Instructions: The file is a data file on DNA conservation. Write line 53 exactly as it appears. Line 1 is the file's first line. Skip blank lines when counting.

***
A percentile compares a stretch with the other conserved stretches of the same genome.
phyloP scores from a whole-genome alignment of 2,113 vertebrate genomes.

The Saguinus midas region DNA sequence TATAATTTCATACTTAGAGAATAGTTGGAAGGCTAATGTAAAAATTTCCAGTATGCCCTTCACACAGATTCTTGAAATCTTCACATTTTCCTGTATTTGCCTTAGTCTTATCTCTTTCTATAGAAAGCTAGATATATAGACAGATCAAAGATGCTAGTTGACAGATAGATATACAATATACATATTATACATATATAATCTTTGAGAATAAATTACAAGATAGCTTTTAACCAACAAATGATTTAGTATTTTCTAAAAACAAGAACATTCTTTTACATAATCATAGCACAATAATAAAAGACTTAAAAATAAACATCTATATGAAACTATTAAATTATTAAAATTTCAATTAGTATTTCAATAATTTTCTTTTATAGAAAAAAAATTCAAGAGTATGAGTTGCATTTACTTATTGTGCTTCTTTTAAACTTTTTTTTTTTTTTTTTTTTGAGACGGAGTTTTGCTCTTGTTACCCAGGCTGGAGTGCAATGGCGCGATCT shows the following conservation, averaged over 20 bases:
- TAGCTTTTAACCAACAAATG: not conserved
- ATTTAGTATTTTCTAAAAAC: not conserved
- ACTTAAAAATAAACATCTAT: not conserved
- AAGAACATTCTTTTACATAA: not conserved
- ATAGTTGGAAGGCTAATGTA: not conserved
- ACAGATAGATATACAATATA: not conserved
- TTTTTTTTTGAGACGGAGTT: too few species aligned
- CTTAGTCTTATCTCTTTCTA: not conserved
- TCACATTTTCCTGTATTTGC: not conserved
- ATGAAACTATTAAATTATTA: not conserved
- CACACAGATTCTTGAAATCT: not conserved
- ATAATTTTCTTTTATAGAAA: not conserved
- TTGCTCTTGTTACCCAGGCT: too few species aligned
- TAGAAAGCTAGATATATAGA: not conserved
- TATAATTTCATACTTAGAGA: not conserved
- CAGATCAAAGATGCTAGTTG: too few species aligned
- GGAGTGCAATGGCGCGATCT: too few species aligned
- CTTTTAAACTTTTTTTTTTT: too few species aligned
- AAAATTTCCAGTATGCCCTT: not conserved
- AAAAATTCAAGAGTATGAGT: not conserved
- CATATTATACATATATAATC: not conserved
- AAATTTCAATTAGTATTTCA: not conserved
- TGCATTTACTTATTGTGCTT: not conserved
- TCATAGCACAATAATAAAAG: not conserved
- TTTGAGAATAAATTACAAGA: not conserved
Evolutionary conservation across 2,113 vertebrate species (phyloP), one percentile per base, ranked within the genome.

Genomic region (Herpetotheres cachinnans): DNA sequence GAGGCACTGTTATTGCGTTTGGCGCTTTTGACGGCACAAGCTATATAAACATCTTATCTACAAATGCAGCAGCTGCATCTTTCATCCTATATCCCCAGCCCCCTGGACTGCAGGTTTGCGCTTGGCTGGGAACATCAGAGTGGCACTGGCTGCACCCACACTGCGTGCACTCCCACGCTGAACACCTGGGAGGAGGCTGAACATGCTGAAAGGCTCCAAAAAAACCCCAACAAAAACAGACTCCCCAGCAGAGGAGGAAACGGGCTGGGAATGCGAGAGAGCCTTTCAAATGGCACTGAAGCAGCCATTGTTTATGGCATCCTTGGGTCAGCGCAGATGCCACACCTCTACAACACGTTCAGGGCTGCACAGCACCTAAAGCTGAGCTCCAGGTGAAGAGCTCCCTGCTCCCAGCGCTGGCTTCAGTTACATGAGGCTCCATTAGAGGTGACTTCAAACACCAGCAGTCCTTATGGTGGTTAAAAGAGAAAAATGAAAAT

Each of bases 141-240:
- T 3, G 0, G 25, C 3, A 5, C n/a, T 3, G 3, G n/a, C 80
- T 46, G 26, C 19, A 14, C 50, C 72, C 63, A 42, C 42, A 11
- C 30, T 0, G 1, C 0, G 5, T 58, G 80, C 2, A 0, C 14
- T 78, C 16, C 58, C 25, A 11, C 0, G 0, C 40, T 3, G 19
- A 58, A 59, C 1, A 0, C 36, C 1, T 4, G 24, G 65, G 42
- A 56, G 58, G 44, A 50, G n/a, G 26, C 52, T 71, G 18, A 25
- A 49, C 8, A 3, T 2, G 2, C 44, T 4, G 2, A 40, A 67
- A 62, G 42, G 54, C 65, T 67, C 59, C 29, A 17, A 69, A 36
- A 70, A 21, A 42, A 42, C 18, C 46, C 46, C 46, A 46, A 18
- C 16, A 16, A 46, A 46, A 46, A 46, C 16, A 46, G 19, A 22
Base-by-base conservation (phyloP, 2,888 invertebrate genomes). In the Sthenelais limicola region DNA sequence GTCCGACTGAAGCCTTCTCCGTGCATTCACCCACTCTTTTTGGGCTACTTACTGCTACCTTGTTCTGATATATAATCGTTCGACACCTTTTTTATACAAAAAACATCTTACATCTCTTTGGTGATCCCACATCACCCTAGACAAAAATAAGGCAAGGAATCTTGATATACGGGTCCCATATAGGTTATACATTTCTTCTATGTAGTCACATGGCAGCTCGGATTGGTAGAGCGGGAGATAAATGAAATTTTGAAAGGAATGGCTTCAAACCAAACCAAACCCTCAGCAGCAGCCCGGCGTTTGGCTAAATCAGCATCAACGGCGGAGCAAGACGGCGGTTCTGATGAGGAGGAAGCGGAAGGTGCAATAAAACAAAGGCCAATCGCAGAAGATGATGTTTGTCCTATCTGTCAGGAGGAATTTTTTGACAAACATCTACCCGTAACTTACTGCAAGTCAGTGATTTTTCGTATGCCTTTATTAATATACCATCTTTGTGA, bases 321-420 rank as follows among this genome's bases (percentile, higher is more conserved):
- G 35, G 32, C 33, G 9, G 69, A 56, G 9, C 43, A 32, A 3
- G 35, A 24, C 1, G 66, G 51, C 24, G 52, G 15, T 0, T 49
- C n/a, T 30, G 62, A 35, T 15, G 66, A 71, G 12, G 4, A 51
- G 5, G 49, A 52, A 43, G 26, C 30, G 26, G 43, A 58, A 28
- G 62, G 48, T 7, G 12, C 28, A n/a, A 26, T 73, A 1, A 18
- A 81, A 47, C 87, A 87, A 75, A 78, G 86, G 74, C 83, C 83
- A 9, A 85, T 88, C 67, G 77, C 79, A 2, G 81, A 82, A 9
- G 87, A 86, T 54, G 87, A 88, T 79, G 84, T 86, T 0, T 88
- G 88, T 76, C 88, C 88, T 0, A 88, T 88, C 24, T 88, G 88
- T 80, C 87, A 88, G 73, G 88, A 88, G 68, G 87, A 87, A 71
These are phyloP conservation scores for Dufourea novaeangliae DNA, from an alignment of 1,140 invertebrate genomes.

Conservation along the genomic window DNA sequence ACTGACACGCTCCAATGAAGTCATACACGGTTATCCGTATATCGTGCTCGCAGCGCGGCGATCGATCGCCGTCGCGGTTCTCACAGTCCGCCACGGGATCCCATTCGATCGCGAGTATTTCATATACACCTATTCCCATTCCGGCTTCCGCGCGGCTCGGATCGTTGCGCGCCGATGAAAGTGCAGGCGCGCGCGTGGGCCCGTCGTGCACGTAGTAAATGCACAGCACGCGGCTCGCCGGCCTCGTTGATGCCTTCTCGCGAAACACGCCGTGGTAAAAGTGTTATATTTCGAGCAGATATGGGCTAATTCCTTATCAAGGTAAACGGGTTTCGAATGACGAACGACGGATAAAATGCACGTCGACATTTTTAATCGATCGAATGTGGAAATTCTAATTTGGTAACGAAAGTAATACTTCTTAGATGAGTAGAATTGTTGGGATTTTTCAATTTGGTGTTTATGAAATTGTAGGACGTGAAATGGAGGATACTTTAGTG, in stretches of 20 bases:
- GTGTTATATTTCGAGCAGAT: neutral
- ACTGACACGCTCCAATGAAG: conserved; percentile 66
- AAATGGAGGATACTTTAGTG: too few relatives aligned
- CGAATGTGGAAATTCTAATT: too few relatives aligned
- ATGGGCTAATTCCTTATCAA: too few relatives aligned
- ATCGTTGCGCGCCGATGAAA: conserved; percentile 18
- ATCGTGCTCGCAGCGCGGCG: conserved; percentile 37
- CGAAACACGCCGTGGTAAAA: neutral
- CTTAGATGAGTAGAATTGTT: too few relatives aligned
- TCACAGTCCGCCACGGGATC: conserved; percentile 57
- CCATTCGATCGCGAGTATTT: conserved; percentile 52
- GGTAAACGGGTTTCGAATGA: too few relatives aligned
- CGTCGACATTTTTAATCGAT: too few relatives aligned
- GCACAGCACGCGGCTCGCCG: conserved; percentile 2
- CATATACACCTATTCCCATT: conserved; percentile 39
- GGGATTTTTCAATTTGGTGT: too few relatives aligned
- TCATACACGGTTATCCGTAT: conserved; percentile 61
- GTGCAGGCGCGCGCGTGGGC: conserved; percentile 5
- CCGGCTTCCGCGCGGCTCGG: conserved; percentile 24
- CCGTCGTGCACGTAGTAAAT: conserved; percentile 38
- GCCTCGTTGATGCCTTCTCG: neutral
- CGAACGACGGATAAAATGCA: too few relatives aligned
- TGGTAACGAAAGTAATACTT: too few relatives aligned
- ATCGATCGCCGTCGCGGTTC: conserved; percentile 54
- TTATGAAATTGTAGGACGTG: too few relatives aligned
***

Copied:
These are phyloP conservation scores for Dufourea novaeangliae DNA, from an alignment of 1,140 invertebrate genomes.